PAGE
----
winter book forum 2018, part 2: what do people actually get out of college?

orgtheory.net

This Winter, we are discussing Bryan Caplan’s The Case Against Education. The main issue: We invest a ton in education and it seems to do good. But is that because schooling acts as a filter or because schooling gives your concrete skills or better ways of thinking? If education is mostly a filter (the signalling model), we should probably cut back on education a lot.

In this post, I’ll discuss the types of evidence that Caplan reviews. His book is empirical in that the strength of the argument relies on what other researchers have found. A short blog post does not do justice to this work. For example, he asks – how much do people learn in college? How much do people use specific skills (like algebra) in the workplace? Is there any evidence that learning is transferable – that people acquire “critical thinking?” Each of these topics commands…

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Angus Deaton: Epidemiology, randomised trials, and the search for what works in economic development

What Are The World’s Oldest Borders?

The Moclans Teach Ed How To Play Latchcomb | Season 1 Ep. 12

Hans Rosling in memoriam

Applied Abstractions

Hans Rosling died from cancer this morning.

Not much to say, really. Or, maybe, so much to say. I met him in Oslo once, I had seen his video and suggested him for the annual “big” conference for movers and shakers in Oslo. He came and wowed everyone. Simple as that.

Here is another one (this one in Swedish) where he just shuts down a rather snooty and ill prepared newsshow host by saying, essentially, “this is not a matter of opinion, this is a matter of statistics and facts. I am right and you are wrong.”

What a man.

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Steven Pinker on the decline of violence

Applied Abstractions

Steven Pinker, just out with a new book (The Better Angels of Our Nature: Why Violence Has Declined), gives a talk outlining how rates of violence are falling in the world, and the causes of this. Excellent, highly recommended, and available for free in high resolution:

Progress is actually progress. Hans Rosling would agree.

Update March 30, 2012: I really should clean up my notes and add to this post, but this review by Peter Singer sums it all up nicely, so I won’t bother. But it is worth a read, 800 pages and all.

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Survival of Monarchies: England Part III

European Royal History

The Glorious Revolution of 1688 was when Parliament became supreme and limited the power of the Crown. Although the Glorious Revolution did limit the powers of the monarch it would take a few hundred years until the monarchy became the constitutional and symbolized figurehead monarchy we see today. It has been this gradual limiting of the powers of the crown that has allowed the British monarchy to survive, and thrive, to this very day.

The Revolution resolved the struggle between Crown and Parliament and it also helped settle the religious struggles within the country. Basically at its heart it was a revolution that deposed King James II-VII of England and Scotland. In 1679 Parliament wanted to exclude James from the succession due to his Catholicism. To be Catholic in a Protestant England at that time was troublesome even if you were the king. During his reign James did not do…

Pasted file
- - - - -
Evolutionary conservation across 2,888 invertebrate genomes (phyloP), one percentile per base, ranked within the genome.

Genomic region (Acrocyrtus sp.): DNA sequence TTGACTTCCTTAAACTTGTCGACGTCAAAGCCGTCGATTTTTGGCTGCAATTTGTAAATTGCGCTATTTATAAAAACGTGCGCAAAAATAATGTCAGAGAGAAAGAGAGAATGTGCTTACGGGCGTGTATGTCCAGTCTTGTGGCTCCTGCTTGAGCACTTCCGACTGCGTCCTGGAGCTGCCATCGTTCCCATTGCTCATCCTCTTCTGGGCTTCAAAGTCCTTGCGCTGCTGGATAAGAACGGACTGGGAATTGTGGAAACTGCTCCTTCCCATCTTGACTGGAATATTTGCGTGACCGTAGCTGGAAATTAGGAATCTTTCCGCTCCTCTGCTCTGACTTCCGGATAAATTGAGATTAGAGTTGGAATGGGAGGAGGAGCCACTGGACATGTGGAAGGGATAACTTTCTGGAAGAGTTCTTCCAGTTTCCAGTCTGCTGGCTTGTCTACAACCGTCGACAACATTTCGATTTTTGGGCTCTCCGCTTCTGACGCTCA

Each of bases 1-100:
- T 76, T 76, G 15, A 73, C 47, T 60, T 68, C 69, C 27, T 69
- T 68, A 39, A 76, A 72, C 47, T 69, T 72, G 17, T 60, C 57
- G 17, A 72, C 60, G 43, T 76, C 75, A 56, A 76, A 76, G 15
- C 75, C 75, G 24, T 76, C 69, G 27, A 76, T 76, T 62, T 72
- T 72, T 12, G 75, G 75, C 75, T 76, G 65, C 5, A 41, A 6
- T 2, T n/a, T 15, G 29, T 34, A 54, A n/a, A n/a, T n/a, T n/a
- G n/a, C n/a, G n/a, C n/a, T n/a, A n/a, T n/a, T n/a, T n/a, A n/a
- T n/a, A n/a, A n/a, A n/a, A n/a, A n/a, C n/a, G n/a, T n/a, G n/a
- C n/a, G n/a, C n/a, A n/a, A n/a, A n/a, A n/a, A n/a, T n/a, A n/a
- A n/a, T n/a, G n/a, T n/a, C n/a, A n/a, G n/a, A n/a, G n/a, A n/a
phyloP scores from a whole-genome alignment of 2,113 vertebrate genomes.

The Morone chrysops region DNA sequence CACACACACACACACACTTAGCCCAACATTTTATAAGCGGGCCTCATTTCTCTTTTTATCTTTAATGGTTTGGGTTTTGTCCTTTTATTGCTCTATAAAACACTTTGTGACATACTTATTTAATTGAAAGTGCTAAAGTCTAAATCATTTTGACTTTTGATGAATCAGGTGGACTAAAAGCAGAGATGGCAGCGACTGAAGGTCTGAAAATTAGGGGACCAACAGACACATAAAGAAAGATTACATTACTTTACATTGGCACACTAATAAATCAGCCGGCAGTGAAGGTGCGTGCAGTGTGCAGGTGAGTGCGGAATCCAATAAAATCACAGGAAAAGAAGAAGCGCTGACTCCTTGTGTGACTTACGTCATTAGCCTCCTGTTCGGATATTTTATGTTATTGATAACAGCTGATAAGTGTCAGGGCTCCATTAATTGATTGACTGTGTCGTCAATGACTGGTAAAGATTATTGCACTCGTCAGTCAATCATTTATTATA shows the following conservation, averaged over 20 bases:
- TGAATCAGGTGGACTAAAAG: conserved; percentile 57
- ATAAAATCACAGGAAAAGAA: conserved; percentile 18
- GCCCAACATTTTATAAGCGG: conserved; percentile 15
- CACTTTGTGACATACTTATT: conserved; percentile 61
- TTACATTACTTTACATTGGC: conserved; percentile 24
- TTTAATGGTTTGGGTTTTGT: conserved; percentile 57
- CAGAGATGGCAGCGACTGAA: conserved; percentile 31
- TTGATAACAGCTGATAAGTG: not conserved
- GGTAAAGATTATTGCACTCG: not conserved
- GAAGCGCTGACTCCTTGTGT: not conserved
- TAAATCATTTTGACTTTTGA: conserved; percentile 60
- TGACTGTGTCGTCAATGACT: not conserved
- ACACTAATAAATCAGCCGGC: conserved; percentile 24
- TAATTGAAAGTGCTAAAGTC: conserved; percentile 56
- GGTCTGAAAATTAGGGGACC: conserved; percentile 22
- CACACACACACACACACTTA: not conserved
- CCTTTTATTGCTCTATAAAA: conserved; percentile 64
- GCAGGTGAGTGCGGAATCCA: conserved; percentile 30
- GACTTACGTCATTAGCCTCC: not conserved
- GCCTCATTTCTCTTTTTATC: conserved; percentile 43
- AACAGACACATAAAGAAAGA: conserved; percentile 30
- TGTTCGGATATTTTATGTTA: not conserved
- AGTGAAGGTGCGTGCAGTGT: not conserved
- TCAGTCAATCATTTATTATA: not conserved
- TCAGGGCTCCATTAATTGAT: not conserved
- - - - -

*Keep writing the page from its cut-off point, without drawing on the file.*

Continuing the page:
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Survival of Monarchies: England, Part II

European Royal History

James VI, King of Scots came to the English throne in 1603 and he had been on the Scottish throne since 1567, a few months after his birth. As stated last week, often a strong monarch was able to gain control of Parliament and even rule without them. However, was the problems James had with Parliament due to him being a weak monarch or was the showdown between Crown and Parliament inevitable? My personal theory is that the two would eventually come into conflict. Society is always in a flux of growth and change and as has happened in all monarchies eventually the people rise up and desire a say in government.

For centuries the Crown held the majority of power and although the Tudor monarchs only used the Parliament to stamp its approval on what the king or queen desires, usually it had to do with raising taxes, Parliament…

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Pinker’s well-filled slate

Applied Abstractions

41-lxeaqn7l-_sx248_bo1204203200_Steve Pinker‘s The Blank Slate: The Modern Denial of Human Nature is a wonderful book, not only for its wide reach and deep discussion, but also for the lively and opinionated language. Like The Economist, Pinker writes objectively with a view – though he clearly has an a opinion, well thought out and researched, in the nature-vs-nurture debate, he is careful to examine evidence and give the other side its due. Not that there is much.

Articulated, polemic and with more than a whiff of exasperated sarcasm, Steven Pinker attacks three misconceptions in modern culture: The Blank Slate, the idea that nurture, not nature, is the main shaping force behind human behavior; The Noble Savage, that the badness of the modern condition comes from the modern conditions – and things were somehow better before we got modern technology and transportation; and the Ghost in the Machine

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Posner on the left as feminism’s best home

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